The nursing home had its share of patients whose ability to speak was quite limited or even non-existent. Patients in a vegetative state usually made no sound at all. When one of these ladies moaned very early in the morning, we discovered she had a swollen ankle. An x-ray the next day revealed the bone was broken.
Ronnie had Huntington's Chorea. About every thirty minutes during the evening -- our busiest time because we needed to put the residents to bed -- he would hoist himself up and out of his bed, wobble to the doorway of his room, and in a voice as a shaky as his legs cry out, "I need to pee!"
Invariably we replied, "If you can walk to the door, then you can walk in the bathroom. Go in there and pee."
"Okay," Ronnie would mumble, and walk like a drunken sailor into the bathroom.
I never heard him say anything other than "I need to pee," with the exception of two occasions.
I almost always worked on the third floor, as did most of the nurses and the assistants. The third floor had 85 - 90 patients, and they were the more serious cases. The second floor had 15 - 20 patients, and some of them could perform quite a bit of their own care.
Thus, the second floor never had more than one nurse and rarely had more than one assistant.
At one point, I was assigned to the second floor for about three months.
When I returned to duty on the third floor, back on my South Hall, I headed to Ronnie's room to help him into his pajamas.
He looked shocked to see me. "Where the heck ya been?" he hollered.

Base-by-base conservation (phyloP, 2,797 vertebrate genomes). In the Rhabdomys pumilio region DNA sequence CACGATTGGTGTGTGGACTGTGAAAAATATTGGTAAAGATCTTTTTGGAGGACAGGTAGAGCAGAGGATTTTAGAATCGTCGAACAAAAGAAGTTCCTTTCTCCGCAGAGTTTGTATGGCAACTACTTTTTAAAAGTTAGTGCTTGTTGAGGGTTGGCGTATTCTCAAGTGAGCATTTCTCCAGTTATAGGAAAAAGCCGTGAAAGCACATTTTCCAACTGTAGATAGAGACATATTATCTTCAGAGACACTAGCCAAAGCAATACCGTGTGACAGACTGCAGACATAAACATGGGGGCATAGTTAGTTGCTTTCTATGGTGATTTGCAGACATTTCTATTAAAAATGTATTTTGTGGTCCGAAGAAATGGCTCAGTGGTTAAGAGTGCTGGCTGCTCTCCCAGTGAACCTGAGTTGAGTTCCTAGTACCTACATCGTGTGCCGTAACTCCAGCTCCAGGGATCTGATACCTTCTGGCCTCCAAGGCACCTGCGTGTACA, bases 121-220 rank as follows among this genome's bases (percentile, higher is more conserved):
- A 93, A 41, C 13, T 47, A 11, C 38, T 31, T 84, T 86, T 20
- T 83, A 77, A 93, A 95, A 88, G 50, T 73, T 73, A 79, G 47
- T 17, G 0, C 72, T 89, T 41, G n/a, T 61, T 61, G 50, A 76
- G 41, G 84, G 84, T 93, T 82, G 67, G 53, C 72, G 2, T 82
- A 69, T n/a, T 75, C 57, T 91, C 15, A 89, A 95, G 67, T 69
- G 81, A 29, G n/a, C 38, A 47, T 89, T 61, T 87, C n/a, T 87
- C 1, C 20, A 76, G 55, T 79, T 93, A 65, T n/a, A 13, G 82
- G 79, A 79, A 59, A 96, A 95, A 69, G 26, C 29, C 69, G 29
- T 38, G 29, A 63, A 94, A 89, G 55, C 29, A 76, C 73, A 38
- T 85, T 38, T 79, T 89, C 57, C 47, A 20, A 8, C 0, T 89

I hugged him and explained I'd been working on the second floor. He didn't say anything else, other than his regularly scheduled need- to-pee speech.
About three months after I quit working at the nursing home because my husband and I moved to another state, I returned for a visit.
I got off the elevator on the third floor. The only person in sight was Ronnie. He sat in his special padded chair directly outside the door to his room.
I headed down South Hall, thinking I would pass him and he wouldn't know who I was, but he surprised me.
"Janie! Where ya been?" he shouted.
You could have knocked me over with a feather.
I told him I had moved to another state and didn't work at the nursing home anymore.
I kissed his forehead, said farewell, and sought out one of the nurses I knew. When I told her about Ronnie, she said, "I didn't think he even knew any of our names."
Sometimes patients absorbed more information than we thought they were capable of doing.